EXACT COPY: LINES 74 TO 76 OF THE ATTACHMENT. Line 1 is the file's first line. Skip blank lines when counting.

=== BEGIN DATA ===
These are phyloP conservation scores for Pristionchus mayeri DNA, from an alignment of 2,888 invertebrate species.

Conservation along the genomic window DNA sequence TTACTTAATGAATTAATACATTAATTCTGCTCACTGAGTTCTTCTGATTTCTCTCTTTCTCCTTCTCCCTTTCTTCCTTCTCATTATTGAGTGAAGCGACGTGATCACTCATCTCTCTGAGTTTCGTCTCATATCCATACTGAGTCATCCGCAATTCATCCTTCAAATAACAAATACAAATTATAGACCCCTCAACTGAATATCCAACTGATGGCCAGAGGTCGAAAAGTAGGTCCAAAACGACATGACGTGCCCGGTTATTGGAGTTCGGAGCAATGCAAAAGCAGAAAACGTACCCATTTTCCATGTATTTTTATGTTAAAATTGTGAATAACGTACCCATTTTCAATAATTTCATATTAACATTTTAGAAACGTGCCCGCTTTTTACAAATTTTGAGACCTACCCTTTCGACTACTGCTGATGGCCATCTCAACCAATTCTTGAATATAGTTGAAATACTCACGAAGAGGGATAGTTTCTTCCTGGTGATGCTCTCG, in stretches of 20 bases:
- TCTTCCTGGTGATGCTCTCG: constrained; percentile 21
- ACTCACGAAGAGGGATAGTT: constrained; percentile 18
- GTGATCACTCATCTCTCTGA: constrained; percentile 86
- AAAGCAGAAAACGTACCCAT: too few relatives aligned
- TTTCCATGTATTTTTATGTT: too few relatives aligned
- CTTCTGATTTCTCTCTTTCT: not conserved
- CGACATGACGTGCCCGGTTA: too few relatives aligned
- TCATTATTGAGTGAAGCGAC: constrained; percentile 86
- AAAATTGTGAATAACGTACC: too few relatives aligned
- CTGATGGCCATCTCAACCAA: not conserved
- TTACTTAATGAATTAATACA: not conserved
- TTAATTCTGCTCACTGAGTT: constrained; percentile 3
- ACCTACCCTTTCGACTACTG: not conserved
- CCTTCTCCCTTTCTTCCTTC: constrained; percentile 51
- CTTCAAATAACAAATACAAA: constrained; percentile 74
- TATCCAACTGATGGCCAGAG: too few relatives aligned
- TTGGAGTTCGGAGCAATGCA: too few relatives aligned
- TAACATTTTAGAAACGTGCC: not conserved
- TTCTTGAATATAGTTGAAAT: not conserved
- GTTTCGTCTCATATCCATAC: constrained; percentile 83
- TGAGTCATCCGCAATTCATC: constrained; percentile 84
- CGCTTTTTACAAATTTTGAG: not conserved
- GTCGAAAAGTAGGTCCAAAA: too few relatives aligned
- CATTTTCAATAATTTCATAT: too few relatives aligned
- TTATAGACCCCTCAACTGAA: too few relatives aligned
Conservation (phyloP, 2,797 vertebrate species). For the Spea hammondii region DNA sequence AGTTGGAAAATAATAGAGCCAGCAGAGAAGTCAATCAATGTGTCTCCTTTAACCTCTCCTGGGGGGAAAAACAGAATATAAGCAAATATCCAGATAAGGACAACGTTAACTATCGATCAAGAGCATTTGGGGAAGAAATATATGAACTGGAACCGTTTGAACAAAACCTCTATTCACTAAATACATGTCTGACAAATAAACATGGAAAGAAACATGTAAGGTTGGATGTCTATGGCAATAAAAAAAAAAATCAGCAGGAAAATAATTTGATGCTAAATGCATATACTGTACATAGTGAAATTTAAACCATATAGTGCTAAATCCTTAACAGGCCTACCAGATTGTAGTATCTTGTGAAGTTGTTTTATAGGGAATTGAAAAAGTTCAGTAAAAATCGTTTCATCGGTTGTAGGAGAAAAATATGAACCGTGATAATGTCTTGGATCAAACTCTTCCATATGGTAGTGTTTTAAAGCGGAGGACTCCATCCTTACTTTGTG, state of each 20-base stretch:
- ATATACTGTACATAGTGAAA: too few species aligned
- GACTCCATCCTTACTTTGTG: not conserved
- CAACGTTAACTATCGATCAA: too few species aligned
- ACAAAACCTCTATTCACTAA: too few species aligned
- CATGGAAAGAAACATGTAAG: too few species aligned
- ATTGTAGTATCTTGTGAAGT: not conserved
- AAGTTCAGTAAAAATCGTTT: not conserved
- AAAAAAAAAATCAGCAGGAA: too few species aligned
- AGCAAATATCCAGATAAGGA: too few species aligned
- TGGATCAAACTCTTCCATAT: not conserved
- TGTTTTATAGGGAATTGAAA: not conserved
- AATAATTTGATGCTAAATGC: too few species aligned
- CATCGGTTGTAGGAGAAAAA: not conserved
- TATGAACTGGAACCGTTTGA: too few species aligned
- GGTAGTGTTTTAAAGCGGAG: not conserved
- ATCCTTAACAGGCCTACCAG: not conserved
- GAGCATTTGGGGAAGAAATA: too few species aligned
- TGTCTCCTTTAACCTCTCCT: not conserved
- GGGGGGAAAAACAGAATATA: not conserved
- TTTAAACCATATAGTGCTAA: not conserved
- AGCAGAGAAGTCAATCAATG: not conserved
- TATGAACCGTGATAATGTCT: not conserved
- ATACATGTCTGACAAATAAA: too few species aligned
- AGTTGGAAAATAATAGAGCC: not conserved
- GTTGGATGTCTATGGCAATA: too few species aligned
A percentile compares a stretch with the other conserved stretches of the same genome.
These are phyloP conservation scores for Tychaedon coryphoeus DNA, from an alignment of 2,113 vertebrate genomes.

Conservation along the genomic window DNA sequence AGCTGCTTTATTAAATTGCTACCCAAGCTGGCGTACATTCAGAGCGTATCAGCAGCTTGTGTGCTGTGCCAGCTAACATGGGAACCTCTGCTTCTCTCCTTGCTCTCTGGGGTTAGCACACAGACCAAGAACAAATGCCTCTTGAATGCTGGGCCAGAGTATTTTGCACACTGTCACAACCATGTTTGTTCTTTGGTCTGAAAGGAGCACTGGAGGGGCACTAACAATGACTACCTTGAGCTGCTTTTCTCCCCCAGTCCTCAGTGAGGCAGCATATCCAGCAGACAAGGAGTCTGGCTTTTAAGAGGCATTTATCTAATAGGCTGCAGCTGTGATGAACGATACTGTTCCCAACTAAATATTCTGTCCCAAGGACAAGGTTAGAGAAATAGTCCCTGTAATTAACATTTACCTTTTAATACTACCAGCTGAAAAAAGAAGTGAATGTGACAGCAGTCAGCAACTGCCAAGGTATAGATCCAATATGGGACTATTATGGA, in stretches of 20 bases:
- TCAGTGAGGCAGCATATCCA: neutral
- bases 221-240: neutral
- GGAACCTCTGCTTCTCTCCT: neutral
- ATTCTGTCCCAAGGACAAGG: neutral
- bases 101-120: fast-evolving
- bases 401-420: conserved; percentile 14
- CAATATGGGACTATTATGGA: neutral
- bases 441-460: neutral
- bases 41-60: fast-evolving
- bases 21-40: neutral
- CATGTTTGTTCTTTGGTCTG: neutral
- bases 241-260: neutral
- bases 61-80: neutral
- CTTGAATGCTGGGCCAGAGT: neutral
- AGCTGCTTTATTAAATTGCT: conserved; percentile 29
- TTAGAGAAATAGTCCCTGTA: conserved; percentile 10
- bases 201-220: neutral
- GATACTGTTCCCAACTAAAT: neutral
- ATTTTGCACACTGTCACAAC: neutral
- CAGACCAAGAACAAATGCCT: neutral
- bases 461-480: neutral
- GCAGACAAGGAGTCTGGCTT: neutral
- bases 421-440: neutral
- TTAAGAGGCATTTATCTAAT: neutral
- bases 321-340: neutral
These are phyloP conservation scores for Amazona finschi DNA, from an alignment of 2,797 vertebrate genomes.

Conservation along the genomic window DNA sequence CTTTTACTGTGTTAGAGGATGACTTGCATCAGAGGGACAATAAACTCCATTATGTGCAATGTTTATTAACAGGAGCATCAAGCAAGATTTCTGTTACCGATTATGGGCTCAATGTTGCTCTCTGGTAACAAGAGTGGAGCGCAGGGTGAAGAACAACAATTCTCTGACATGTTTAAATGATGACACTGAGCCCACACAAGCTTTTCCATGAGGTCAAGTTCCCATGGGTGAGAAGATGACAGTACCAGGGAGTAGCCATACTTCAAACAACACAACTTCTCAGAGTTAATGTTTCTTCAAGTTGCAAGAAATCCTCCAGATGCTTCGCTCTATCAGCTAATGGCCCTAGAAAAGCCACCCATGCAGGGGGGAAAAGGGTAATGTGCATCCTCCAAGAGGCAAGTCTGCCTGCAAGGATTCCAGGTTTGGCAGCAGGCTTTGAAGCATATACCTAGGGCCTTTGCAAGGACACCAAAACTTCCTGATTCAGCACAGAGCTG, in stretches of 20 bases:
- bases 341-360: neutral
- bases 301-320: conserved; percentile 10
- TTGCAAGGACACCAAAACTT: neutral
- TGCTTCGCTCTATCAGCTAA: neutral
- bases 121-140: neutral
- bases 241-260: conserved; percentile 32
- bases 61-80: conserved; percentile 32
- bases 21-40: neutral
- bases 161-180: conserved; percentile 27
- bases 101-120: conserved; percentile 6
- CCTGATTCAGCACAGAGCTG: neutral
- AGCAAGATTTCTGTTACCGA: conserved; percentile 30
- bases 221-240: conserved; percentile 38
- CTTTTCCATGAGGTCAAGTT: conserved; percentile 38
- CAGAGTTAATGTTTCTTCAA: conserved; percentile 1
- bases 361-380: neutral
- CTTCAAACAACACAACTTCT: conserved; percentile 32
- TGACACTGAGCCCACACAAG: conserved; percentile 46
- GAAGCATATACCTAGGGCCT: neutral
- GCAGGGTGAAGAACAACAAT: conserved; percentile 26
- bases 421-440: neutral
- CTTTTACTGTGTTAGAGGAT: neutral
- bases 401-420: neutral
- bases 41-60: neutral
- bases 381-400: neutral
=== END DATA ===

- GATACTGTTCCCAACTAAAT: neutral
- ATTTTGCACACTGTCACAAC: neutral
- CAGACCAAGAACAAATGCCT: neutral